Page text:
In a "letter to Angola", the orphans denounce the "propaganda machine" of the Government and of CIVICOP - Commission for Reconciliation in Memory of the Victims of Political Conflicts, when carrying out funeral ceremonies and handing over bodies "in widely televised public ceremonies, on the eve of presidential elections", which they now describe as "an exercise in cruelty".
"The country saw it. The whole country saw and lived this moment as a time of truth and reconciliation. However, not all of us uncritically received the remains that were indicated to us as belonging to our parents. Some of us asked for DNA tests to be carried out to confirm the identity of the corpses", they explain in the document.
Last year, the Government held funerals for Alves Bernardo Batista "Nito Alves", Jacob Caetano João "Monstro Imortal", Arsénio Lourenço Mesquita "Sihanouk" and Ilídio Ramalhete, victims of the alleged coup d'état on 27 May 1977 .
In the place where these bones were found, would also be those of José Van-Dunem and Sita Vales, a young couple of leaders of the Popular Movement for the Liberation of Angola (MPLA), who were murdered during the repression that followed, but their relatives required new forensic examinations, and a team of Portuguese specialists went to Luanda, led by the former president of the National Institute of Legal Medicine and full professor at the Faculty of Medicine of the University of Coimbra, Duarte Nuno Vieira.
According to the orphans, "it was with astonishment and pain" that "after carrying out the tests, it was concluded that none of the samples correspond to the corpses of the parents".
A family member of the victims told Lusa that the Portuguese experts found eight bodies mixed in bags, had to reconstitute each body and then carry out the exams. "One of these bodies, among the eight, was just a jaw. Among these were two children," he reported.
In the letter, the orphans of the M27 association express themselves as "incredulous", lamenting that the "amputated family life" and "marked by sadness" of the loss of their parents has witnessed an "exercise in cruelty, in which feelings of loss, pain and heartache, with goals that are far from noble".
"And if none of the examined remains correspond to the people to whom they were said to belong, what will happen to the mortal remains already handed over to the families and buried without prior examinations?", they question.
The orphans also criticize the methodology followed by CIVICOP, because it involved people linked to the repression in May 1977 and who had no interest in restoring the truth, and it did not include representatives of the victims, nor did it clarify the procedures adopted in locating and identifying the corpses.
"There is certainly still much to be revealed about what happened on May 27, 1977, about the events that preceded it and about the barbarism that followed", they highlight in the open letter addressed to their compatriots.
The orphans also emphasize that about a year and a half ago they saw "a light at the end of this long tunnel", with the recognition by President João Lourenço, for the first time in the history of independent Angola, of the excesses of the State in the events that followed. to the 27th of May, which included the death of citizens.
A gesture that, they say, they initially looked at "with distrust, as it was unprecedented, as it took place in a year before the elections", but which they ended up recognizing as the first genuine sign of a public search for the truth and an intention for reconciliation.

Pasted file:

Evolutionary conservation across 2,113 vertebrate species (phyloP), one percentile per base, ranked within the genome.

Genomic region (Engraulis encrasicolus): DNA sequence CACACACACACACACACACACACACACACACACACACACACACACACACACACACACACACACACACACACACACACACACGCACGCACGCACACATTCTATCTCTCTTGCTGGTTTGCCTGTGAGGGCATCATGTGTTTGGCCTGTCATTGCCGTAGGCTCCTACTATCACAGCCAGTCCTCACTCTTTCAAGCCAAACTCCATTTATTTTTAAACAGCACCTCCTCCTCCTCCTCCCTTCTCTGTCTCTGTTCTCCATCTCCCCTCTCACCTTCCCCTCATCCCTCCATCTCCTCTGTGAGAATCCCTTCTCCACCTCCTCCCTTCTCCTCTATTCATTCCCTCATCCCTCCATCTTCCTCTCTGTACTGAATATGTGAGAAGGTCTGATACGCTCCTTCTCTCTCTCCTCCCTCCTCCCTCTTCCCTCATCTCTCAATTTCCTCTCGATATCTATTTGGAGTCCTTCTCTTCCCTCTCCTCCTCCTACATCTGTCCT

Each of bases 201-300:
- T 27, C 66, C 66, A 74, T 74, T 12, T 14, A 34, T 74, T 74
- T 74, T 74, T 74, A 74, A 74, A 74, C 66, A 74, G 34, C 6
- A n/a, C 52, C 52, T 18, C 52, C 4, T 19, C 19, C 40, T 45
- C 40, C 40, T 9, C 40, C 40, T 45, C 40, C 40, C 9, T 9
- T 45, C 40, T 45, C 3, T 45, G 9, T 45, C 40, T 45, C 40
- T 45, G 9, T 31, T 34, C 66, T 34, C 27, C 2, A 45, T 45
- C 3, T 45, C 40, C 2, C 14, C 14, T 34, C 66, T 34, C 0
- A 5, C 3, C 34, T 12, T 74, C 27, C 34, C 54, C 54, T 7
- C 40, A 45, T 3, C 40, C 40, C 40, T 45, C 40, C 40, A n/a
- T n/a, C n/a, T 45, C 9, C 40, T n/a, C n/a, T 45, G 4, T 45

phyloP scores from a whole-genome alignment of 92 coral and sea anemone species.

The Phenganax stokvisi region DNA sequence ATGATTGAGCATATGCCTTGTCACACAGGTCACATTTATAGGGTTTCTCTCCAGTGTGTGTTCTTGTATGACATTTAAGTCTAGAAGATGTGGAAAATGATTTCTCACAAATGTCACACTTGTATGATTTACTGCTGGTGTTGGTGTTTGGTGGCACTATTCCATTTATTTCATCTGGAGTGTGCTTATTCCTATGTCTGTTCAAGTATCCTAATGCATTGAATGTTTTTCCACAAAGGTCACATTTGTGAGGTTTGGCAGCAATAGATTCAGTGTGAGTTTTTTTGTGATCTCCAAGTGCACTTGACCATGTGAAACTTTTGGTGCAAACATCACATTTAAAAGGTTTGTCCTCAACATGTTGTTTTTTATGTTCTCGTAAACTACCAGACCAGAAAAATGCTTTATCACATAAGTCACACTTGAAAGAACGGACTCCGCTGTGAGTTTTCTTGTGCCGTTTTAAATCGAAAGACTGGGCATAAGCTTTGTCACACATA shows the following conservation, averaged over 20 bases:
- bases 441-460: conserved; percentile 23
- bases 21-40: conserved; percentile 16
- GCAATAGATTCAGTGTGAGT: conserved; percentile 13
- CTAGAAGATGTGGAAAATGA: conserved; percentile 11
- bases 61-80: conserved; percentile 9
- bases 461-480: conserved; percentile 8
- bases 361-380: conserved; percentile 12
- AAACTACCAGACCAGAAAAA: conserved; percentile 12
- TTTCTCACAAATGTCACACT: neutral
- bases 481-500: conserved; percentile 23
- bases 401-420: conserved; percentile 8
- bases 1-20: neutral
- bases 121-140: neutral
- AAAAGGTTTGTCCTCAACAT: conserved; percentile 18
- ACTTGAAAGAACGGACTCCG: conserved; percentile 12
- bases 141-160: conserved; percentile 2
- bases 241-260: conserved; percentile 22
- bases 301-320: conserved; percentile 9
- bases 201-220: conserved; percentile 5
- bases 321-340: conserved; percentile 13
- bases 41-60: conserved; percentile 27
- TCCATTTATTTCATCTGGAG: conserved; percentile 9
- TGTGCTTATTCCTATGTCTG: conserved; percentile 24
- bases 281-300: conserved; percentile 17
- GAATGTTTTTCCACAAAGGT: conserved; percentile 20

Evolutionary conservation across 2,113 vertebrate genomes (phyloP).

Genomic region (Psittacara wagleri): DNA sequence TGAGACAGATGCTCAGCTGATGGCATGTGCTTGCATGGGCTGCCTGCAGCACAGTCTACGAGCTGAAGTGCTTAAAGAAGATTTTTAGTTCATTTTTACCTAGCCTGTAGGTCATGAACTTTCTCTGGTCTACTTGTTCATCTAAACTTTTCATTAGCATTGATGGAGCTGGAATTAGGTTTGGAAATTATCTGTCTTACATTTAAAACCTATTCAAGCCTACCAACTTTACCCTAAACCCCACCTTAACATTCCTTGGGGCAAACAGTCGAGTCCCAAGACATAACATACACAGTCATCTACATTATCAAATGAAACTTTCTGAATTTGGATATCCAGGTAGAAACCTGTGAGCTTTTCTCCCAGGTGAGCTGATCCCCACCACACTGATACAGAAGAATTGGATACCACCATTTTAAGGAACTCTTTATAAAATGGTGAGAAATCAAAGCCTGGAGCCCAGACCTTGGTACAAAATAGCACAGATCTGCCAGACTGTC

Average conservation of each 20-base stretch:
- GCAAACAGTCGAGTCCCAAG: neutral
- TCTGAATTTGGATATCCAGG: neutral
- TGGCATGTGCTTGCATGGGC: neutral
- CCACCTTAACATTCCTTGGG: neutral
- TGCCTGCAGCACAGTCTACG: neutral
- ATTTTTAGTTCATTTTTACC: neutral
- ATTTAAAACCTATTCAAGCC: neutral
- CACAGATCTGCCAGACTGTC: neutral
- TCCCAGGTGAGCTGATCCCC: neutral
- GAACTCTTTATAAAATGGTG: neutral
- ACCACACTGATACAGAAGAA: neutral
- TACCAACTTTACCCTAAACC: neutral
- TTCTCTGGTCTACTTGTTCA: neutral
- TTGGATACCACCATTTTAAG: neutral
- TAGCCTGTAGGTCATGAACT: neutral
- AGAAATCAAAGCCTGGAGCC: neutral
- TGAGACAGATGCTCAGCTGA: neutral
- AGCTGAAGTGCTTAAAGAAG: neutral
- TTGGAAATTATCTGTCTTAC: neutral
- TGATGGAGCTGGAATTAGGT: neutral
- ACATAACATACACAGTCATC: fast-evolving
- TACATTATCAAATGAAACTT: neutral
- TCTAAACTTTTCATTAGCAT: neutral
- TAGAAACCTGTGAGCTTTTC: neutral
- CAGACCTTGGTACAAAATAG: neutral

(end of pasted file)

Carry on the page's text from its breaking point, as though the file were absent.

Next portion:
"At the same time, a whole propaganda machine was created that could guarantee anything but rigorous work and a serious result", they add, pointing to the television showing of images of backhoe loaders, which would be removing mortal remains and the public announcement of the possible location of corpses. of people, "reviving feelings of deep emotion and suffering in families".
Now discovering that the DNA samples do not correspond to the corpses of their relatives, the orphans ask that those responsible and participants in the repression – many of whom are still alive and identified – be called upon to indicate, under oath, the places where they were buried or thrown the bodies that they took or ordered to take the life.
"Forty-five years is enough time to face the truth and for the country to face its traumas", they underline in the letter. "We will not be able to overcome this tragedy and learn from it if we continue to refuse to truly face the facts", say the orphans, who want to "publicly express their disappointment with this whole process", and appeal to the people "to unite in the search of the truth".
On May 27, 1977, an alleged coup d'état attempt, in an operation allegedly led by Nito Alves - then former Minister of the Interior from independence (November 11, 1975) until October 1976, was violently repressed by the regime of Agostinho Neto.
Six days earlier, the Popular Movement for the Liberation of Angola (MLPA) had expelled Nito Alves from the party, which led the former minister and several supporters to invade the Luanda prison to free other sympathizers, while simultaneously taking control of the national radio station, a movement that became known as "fractionism".
Troops loyal to Agostinho Neto, with the support of the Cuban military, ended up establishing order and arresting the rebels, followed later by what became known as the "purge", with the elimination of the factions, with around 30,000 people being killed. , for the most part without any connection to Nito Alves, as stated by Amnesty International in various reports on the subject.
In April 2019, the President ordered the creation of a commission (the CIVICOP), to draw up a general plan to honor the victims of the political conflicts that took place in Angola between November 11, 1975 and April 4, 2002 (end of the war civil).